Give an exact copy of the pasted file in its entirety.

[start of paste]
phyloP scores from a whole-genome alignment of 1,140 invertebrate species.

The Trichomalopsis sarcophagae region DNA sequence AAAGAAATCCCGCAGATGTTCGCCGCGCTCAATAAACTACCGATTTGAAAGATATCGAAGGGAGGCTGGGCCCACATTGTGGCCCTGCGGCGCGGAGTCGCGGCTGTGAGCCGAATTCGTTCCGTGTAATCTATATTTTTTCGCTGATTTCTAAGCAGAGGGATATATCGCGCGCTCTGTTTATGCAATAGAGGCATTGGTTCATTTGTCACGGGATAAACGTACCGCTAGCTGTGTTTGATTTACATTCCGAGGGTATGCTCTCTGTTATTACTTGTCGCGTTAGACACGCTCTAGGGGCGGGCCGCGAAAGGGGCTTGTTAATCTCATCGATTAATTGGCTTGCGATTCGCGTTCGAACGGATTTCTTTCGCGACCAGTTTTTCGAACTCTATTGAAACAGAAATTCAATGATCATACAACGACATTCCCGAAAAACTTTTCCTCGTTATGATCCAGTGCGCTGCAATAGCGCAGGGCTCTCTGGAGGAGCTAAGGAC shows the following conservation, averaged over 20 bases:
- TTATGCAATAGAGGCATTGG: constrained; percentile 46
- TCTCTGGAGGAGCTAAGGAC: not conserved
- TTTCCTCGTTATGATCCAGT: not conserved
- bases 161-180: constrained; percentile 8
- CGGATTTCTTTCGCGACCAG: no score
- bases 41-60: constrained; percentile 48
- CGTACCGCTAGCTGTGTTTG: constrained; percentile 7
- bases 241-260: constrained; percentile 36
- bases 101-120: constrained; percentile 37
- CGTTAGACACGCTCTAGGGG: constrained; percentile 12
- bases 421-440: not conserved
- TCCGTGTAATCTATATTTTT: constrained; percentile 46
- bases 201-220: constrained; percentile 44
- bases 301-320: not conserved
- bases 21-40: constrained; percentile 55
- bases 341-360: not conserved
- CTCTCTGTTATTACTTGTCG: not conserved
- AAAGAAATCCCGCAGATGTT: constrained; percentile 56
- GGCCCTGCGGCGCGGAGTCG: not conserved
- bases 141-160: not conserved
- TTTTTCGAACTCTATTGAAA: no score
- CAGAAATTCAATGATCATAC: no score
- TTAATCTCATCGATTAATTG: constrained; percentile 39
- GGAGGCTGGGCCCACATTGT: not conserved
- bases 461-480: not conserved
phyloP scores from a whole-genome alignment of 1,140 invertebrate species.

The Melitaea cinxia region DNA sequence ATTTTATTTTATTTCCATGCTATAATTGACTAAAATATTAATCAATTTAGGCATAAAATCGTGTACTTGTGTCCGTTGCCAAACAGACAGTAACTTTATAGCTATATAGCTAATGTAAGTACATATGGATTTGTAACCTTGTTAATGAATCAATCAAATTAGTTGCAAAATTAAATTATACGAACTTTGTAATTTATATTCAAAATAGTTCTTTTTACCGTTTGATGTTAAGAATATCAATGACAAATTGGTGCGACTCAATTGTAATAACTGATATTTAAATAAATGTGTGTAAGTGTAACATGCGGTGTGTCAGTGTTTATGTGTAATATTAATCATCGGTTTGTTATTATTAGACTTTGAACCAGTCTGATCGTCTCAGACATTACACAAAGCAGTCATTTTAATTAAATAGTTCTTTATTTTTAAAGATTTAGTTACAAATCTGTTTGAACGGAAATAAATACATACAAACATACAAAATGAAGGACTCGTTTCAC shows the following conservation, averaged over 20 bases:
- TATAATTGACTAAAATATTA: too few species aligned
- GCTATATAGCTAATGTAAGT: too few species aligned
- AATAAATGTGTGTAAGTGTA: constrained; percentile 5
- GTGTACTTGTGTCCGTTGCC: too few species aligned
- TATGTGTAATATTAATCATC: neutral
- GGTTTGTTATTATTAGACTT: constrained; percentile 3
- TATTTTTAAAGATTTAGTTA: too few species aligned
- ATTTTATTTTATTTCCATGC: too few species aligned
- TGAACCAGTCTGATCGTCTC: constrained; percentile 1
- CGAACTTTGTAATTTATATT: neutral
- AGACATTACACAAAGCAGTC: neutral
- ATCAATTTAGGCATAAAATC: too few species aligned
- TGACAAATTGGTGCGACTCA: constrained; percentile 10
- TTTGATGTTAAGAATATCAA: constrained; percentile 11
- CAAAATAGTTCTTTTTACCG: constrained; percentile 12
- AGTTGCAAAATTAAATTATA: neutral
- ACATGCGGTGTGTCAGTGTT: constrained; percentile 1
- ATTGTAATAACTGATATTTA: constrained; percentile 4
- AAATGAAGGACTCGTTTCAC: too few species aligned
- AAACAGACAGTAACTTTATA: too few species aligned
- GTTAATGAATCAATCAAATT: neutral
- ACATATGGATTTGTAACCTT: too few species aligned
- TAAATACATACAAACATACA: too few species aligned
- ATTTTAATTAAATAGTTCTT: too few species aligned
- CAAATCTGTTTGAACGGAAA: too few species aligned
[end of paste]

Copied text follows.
phyloP scores from a whole-genome alignment of 1,140 invertebrate species.

The Trichomalopsis sarcophagae region DNA sequence AAAGAAATCCCGCAGATGTTCGCCGCGCTCAATAAACTACCGATTTGAAAGATATCGAAGGGAGGCTGGGCCCACATTGTGGCCCTGCGGCGCGGAGTCGCGGCTGTGAGCCGAATTCGTTCCGTGTAATCTATATTTTTTCGCTGATTTCTAAGCAGAGGGATATATCGCGCGCTCTGTTTATGCAATAGAGGCATTGGTTCATTTGTCACGGGATAAACGTACCGCTAGCTGTGTTTGATTTACATTCCGAGGGTATGCTCTCTGTTATTACTTGTCGCGTTAGACACGCTCTAGGGGCGGGCCGCGAAAGGGGCTTGTTAATCTCATCGATTAATTGGCTTGCGATTCGCGTTCGAACGGATTTCTTTCGCGACCAGTTTTTCGAACTCTATTGAAACAGAAATTCAATGATCATACAACGACATTCCCGAAAAACTTTTCCTCGTTATGATCCAGTGCGCTGCAATAGCGCAGGGCTCTCTGGAGGAGCTAAGGAC shows the following conservation, averaged over 20 bases:
- TTATGCAATAGAGGCATTGG: constrained; percentile 46
- TCTCTGGAGGAGCTAAGGAC: not conserved
- TTTCCTCGTTATGATCCAGT: not conserved
- bases 161-180: constrained; percentile 8
- CGGATTTCTTTCGCGACCAG: no score
- bases 41-60: constrained; percentile 48
- CGTACCGCTAGCTGTGTTTG: constrained; percentile 7
- bases 241-260: constrained; percentile 36
- bases 101-120: constrained; percentile 37
- CGTTAGACACGCTCTAGGGG: constrained; percentile 12
- bases 421-440: not conserved
- TCCGTGTAATCTATATTTTT: constrained; percentile 46
- bases 201-220: constrained; percentile 44
- bases 301-320: not conserved
- bases 21-40: constrained; percentile 55
- bases 341-360: not conserved
- CTCTCTGTTATTACTTGTCG: not conserved
- AAAGAAATCCCGCAGATGTT: constrained; percentile 56
- GGCCCTGCGGCGCGGAGTCG: not conserved
- bases 141-160: not conserved
- TTTTTCGAACTCTATTGAAA: no score
- CAGAAATTCAATGATCATAC: no score
- TTAATCTCATCGATTAATTG: constrained; percentile 39
- GGAGGCTGGGCCCACATTGT: not conserved
- bases 461-480: not conserved
phyloP scores from a whole-genome alignment of 1,140 invertebrate species.

The Melitaea cinxia region DNA sequence ATTTTATTTTATTTCCATGCTATAATTGACTAAAATATTAATCAATTTAGGCATAAAATCGTGTACTTGTGTCCGTTGCCAAACAGACAGTAACTTTATAGCTATATAGCTAATGTAAGTACATATGGATTTGTAACCTTGTTAATGAATCAATCAAATTAGTTGCAAAATTAAATTATACGAACTTTGTAATTTATATTCAAAATAGTTCTTTTTACCGTTTGATGTTAAGAATATCAATGACAAATTGGTGCGACTCAATTGTAATAACTGATATTTAAATAAATGTGTGTAAGTGTAACATGCGGTGTGTCAGTGTTTATGTGTAATATTAATCATCGGTTTGTTATTATTAGACTTTGAACCAGTCTGATCGTCTCAGACATTACACAAAGCAGTCATTTTAATTAAATAGTTCTTTATTTTTAAAGATTTAGTTACAAATCTGTTTGAACGGAAATAAATACATACAAACATACAAAATGAAGGACTCGTTTCAC shows the following conservation, averaged over 20 bases:
- TATAATTGACTAAAATATTA: too few species aligned
- GCTATATAGCTAATGTAAGT: too few species aligned
- AATAAATGTGTGTAAGTGTA: constrained; percentile 5
- GTGTACTTGTGTCCGTTGCC: too few species aligned
- TATGTGTAATATTAATCATC: neutral
- GGTTTGTTATTATTAGACTT: constrained; percentile 3
- TATTTTTAAAGATTTAGTTA: too few species aligned
- ATTTTATTTTATTTCCATGC: too few species aligned
- TGAACCAGTCTGATCGTCTC: constrained; percentile 1
- CGAACTTTGTAATTTATATT: neutral
- AGACATTACACAAAGCAGTC: neutral
- ATCAATTTAGGCATAAAATC: too few species aligned
- TGACAAATTGGTGCGACTCA: constrained; percentile 10
- TTTGATGTTAAGAATATCAA: constrained; percentile 11
- CAAAATAGTTCTTTTTACCG: constrained; percentile 12
- AGTTGCAAAATTAAATTATA: neutral
- ACATGCGGTGTGTCAGTGTT: constrained; percentile 1
- ATTGTAATAACTGATATTTA: constrained; percentile 4
- AAATGAAGGACTCGTTTCAC: too few species aligned
- AAACAGACAGTAACTTTATA: too few species aligned
- GTTAATGAATCAATCAAATT: neutral
- ACATATGGATTTGTAACCTT: too few species aligned
- TAAATACATACAAACATACA: too few species aligned
- ATTTTAATTAAATAGTTCTT: too few species aligned
- CAAATCTGTTTGAACGGAAA: too few species aligned